The most ironic part of all this is that the first 1% of effort in automated sanity checking kills 90% of the most embarrassing blunders that Microsoft bends over backwards to maintain compatibility with. Provide developer versions of all API components. Virtual PC images of Windows with highly nonstandard configurations. Tighter integration of this stuff into the development process. And keep the most fundamental low-overhead checks in retail.

    Instead, we have important bits like the shell that contain more compatibility hacks than actual implementation.

  9. Hans says:

    Would be nice to see a program which declares minimum and maximum of user level it agrees to rum with, though.

  10. James says:

    @Gabe: But back in the DOS days, you could carry around a bootable DOS floppy with the utilities you wanted.

  11. Marquess says:

    @James Schend

    There is more than one. Boy is there ever.

    @asf

    Support for Windows NT 4 has run out several years ago. Support for Windows 2000 ended this year, after the release of VS2010. I wouldn't be surprised if the next version dropped it.

  12. Skyborne says:

    "Don't tell that process about any data that didn't exist in Windows XP."

    This would also rely on the Win7 programmer *knowing* XP-land well enough to even be able to try such a thing; and that doesn't even take into account the effort required to *write* the code to be that careful.  The possible pool of developers who could, and would, do such a thing correctly is vanishingly small, even before it's pared down by the cruel reality of schedules and cost/benefit ratio.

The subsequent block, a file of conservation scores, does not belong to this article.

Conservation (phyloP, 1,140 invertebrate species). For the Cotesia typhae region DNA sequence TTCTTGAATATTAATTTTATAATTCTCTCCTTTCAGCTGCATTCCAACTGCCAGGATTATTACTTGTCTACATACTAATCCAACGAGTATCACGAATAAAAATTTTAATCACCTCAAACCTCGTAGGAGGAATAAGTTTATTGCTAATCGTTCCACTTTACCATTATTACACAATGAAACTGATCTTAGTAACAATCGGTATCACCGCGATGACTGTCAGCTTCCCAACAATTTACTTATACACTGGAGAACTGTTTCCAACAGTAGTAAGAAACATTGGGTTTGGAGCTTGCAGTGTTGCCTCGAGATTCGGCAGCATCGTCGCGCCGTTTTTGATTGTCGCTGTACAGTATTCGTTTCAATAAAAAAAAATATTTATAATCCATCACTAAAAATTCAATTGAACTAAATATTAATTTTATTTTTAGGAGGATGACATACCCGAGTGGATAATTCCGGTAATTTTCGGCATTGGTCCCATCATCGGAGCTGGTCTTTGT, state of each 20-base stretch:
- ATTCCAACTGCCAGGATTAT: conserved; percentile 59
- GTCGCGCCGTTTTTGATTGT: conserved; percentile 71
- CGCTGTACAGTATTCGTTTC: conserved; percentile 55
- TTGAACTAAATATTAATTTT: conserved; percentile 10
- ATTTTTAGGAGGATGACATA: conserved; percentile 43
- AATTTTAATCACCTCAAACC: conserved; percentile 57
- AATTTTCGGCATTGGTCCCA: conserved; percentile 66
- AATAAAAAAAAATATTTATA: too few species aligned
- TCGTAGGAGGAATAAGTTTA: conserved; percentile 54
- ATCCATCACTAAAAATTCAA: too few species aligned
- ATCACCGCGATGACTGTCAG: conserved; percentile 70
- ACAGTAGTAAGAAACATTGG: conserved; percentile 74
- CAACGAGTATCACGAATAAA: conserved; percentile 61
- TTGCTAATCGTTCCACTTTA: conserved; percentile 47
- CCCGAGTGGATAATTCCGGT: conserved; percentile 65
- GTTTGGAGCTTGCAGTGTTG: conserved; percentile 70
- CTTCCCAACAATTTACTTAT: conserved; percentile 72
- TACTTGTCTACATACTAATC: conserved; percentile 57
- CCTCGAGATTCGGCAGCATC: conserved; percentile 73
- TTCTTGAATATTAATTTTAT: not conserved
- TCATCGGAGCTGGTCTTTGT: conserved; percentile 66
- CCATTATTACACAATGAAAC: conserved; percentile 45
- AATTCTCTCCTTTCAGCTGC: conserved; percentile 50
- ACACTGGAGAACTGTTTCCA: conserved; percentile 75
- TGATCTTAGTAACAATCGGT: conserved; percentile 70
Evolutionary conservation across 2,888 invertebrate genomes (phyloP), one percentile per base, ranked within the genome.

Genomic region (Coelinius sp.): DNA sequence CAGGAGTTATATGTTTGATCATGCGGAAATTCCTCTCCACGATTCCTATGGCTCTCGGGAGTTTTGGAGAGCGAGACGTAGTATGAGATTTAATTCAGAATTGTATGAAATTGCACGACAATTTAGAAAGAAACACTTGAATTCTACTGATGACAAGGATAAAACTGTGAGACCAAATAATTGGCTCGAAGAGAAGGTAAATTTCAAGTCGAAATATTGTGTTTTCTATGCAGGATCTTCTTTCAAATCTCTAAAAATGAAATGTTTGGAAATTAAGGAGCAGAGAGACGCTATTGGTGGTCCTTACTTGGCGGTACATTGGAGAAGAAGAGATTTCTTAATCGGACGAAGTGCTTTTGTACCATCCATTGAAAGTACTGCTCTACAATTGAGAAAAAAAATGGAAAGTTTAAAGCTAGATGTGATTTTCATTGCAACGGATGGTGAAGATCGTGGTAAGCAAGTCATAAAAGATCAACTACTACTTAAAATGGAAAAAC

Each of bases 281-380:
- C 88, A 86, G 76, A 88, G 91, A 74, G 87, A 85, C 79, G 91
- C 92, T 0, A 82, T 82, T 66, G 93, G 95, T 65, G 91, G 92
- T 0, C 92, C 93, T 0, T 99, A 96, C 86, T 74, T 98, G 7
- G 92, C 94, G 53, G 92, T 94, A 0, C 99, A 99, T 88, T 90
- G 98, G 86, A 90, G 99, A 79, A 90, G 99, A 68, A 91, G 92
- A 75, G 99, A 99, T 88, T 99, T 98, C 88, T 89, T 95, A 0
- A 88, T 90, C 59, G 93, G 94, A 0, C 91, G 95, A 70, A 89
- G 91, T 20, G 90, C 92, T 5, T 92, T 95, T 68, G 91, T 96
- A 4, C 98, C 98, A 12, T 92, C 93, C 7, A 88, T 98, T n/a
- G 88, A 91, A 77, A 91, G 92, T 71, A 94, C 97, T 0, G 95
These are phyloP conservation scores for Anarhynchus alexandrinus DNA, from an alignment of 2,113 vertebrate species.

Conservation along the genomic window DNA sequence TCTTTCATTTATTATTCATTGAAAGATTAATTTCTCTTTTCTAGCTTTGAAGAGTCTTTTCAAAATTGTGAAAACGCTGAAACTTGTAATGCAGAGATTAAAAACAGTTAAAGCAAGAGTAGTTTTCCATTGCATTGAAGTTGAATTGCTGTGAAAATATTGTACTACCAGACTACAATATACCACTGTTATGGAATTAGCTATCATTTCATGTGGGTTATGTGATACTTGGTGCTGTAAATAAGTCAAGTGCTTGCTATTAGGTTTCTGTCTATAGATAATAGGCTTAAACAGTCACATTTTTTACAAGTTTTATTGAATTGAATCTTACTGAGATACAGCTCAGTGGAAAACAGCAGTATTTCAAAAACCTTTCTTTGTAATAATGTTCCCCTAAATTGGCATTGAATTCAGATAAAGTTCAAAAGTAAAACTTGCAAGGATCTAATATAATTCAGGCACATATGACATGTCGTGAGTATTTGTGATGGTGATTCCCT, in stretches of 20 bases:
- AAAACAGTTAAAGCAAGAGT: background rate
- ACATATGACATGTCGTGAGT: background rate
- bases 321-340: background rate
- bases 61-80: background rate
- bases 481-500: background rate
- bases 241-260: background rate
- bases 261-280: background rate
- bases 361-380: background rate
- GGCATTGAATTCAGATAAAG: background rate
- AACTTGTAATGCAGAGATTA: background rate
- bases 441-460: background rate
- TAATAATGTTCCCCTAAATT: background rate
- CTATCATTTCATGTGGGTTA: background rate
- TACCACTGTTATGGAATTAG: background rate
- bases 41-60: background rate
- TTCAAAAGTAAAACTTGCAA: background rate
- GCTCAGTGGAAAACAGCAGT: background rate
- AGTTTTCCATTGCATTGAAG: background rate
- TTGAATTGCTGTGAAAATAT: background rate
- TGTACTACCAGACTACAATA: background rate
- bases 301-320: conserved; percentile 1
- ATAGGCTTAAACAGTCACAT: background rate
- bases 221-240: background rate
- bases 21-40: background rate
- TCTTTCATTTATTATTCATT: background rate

13. James Schend says:

    Morton: I know exactly what game you're talking about. (Unless there's more than one.)

    Their installer made the baffling assumption that DirectX would never be ported to Windows NT… what it *really* was looking for was DirectX, but instead of asking whether the system had DirectX or not, it just declared it didn't because it was NT.

    Sadly, people in web dev used to do this all the time. "I can use XMLHttpRequest because document.all exists." Uh… no. If you want feature X, check for feature X… don't check for unrelated feature Y and assume all systems that do Y also do X.

  14. Drak says:

    'and a third program would have the another program would have the Windows 7 look'

    Seems like one thought ran over another there Raymond :)